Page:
We Need to Raise the Bar for Game Developers

We Need to Raise the Bar for Game Developers

High standards will help the industry

A.J. Maciejewski

Written by for Opinions on

I want to consistently play fresh and engaging experiences so allow me to discuss how both indie and AAA developers can keep things exciting in such a highly oversaturated market.

Assassin's Creed Odyssey screenshot
Whether by sea or by land, why do so many AAA games feel the same?

Indie games

There are some truly amazing indie games out there but for every stand-out title, there are countless uninspired games that merely crowd already overpopulated digital stores. If you're old enough to remember the early days of Xbox Live Arcade like I am then you can recall a time when browsing the latest indie titles was exciting as almost every game seemed promising in one way or another. Now, flipping through pages and pages of indies only to find 2 or 3 that seem even remotely intriguing feels more like a chore than a joy. Don't get me wrong; I love indie games and if you've been here before, you're probably well aware of that fact. I'm just saying that I want to see more indie developers create games that stand out instead of reusing the same tired formulas again and again.

One thing that I feel makes many indie devs complacent is the gaming community's general unyielding support and enthusiasm for them. It's almost as if game creators are infallible but they're far from it. In fact, criticism is the main tool that developers can use to make better games. Therefore, when I score a game poorly while giving it constructive criticism and a developer reacts harshly, it makes me shake my head. How are you supposed to evolve as a developer if you feel like everything you create is perfect and beyond criticism? Why are so many gamers defending this sort of counterproductive behaviour? Also, whenever I watch a streamer play some subpar indie while acting like it's the greatest thing they've ever played, a small part of my brain explodes. Similarly, when I see an indie that's merely a clone of a retro game yet it doesn't even live up to it get a 9 out of 10, I can't help but wonder what the reviewer was thinking.

I could go on all day but I'll wrap this part up with some constructive advice. If you're a gamer, it's best not to be afraid to give feedback if something about a game could be improved. Meanwhile, try to resist the urge to vehemently defend indie devs because if you truly love them then you'll want to see them learn and grow only to create better and better games, right? Finally, if you're an indie dev, I know it's hard to make a game and I understand that you put a lot of effort into your creations but you'd be silly to think that everything you'll create will be perfect. Therefore, listen to feedback and strive to create memorable experiences with unique gameplay, distinct audio and visual styles, unforgettable stories and characters, and don't ever settle on just being good enough.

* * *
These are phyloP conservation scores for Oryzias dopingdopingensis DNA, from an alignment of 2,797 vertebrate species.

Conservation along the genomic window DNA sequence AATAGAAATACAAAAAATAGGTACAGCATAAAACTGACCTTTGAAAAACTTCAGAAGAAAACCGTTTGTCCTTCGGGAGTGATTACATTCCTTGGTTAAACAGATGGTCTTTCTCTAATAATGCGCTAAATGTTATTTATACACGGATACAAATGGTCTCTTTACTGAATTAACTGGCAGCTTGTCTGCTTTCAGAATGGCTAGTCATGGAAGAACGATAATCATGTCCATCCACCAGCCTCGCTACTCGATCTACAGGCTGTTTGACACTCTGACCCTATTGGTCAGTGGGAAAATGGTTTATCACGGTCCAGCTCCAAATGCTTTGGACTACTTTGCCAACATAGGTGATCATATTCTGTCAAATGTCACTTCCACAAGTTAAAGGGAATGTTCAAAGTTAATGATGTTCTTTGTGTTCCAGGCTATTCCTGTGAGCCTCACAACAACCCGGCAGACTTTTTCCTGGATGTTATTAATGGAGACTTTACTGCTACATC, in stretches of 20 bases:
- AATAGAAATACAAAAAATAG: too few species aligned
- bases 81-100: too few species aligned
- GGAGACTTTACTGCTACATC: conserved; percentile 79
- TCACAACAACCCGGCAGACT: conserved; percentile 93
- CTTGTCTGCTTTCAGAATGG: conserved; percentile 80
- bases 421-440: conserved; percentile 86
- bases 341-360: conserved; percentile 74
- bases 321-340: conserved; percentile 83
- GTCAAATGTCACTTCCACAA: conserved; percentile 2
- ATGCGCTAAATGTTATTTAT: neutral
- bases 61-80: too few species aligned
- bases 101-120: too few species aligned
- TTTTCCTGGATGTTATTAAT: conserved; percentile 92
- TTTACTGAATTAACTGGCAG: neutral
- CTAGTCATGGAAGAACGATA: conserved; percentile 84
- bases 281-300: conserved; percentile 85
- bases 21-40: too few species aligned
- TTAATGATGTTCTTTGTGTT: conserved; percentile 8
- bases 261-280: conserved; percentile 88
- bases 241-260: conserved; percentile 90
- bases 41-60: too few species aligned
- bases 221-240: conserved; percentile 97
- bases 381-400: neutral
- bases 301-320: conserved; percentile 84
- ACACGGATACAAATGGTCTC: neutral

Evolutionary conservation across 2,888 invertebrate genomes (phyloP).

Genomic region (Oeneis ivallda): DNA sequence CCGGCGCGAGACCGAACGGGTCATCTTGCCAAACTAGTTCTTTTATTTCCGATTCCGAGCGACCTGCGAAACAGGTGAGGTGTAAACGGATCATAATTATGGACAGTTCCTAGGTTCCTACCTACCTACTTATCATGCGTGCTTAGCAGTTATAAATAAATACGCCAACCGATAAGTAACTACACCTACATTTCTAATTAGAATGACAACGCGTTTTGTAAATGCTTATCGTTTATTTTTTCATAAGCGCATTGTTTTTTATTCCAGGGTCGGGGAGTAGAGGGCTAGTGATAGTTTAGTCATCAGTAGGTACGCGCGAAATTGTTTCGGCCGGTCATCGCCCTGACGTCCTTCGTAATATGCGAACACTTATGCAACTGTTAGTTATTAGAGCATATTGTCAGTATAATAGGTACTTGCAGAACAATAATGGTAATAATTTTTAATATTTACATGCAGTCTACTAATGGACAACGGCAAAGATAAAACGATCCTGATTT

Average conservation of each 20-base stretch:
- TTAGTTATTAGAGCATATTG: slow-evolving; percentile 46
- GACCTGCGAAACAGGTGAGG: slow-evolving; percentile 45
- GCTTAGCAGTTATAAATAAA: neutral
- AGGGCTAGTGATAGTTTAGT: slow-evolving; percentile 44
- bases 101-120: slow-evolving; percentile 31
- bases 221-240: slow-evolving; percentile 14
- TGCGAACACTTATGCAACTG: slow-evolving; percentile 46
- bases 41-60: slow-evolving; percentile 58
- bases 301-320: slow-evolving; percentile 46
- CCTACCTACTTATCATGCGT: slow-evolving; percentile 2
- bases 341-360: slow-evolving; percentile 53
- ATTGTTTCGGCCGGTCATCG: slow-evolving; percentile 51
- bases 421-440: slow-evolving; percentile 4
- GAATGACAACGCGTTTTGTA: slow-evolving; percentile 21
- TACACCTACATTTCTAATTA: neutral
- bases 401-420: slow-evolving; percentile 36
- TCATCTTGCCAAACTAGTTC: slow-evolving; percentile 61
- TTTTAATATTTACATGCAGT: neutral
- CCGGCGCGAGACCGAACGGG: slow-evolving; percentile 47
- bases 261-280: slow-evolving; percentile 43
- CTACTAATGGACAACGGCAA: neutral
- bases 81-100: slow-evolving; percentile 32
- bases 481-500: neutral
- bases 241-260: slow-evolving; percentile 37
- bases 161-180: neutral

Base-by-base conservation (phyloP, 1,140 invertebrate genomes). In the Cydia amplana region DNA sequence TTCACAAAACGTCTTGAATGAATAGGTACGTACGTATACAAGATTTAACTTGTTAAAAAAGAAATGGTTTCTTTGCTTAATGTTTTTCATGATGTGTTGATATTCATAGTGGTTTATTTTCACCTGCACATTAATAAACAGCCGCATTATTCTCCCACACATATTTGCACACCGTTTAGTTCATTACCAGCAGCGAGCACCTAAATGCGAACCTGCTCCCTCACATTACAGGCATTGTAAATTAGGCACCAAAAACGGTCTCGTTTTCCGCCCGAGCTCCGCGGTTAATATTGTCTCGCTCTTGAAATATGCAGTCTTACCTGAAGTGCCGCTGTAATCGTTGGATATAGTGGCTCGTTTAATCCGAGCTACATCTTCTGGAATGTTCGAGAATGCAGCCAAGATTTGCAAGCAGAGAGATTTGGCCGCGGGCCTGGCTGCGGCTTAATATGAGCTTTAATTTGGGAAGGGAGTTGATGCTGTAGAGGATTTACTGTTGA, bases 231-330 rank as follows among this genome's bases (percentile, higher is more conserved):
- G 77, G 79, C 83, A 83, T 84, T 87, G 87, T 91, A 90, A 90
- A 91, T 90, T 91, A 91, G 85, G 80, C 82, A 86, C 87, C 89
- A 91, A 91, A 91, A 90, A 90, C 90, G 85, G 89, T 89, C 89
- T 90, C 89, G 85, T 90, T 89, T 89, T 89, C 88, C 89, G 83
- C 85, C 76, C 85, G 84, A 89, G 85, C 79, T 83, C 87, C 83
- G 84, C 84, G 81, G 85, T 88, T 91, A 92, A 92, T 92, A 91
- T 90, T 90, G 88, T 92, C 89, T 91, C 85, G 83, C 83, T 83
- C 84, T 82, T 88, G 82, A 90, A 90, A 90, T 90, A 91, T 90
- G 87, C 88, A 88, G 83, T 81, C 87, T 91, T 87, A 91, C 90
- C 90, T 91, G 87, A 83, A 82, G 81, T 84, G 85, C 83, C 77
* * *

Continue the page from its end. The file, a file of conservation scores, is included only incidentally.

Hollow Knight screenshot
Not every indie can be as fantastic as Hollow Knight

AAA games

To be honest, I don't really play many AAA games but whenever I do, I'm always amazed at how homogenized big budget titles have become over the years. I remember a time when no matter which big game you bought next, you were likely in for a unique adventure. Now, whether you're playing Tomb Raider, Assassin's Creed, God of War, or whatever; there are always many elements that are very familiar almost immediately after beginning the campaign. In fact, I can't remember the last AAA game that I had to actually learn how to play. In other words, they all feature such similar gameplay that playing these sorts of games has become instinctual as opposed to something that the gamer needs to learn and adapt to; that's why I mostly stick to niche and indie games.

So, what can big name developers do? Well, they probably don't need to do anything because they'll sell millions of copies of their latest project whether it's the same old crap or something new and exciting so why would they give a hoot? I for one try and review AAA games with a critical perspective while keeping originality as well as quality in mind. Once, someone was furious with me and stated that the developer's bonus depended on their Metacritic average. Well, I couldn't care less. Why should a developer who didn't go the extra mile to make something outstanding get a bonus? Wipe your tears away, pick yourself up by the bootstraps, and make something better next time. I know that sounds harsh but do we really want to live in a society where mediocrity reigns supreme or would it be better to show some tough love from time to time so developers can be motivated to create the next timeless masterpiece?

Red Dead Redemption 2 screenshot
Red Dead Redemption 2's realistic world doesn't really excite me as a gamer

I don't usually write articles like this but I really wanted to get this off my chest. As someone who's constantly striving to do better, it makes me frustrated to see so many poor excuses being made and unwarranted praise being handed out so regularly in the gaming industry. Also, when so many games feel unoriginal or stagnant, it concerns me for the future of the medium. Anyway, what are your thoughts on this issue? Do you think that we need to raise the bar for game developers?

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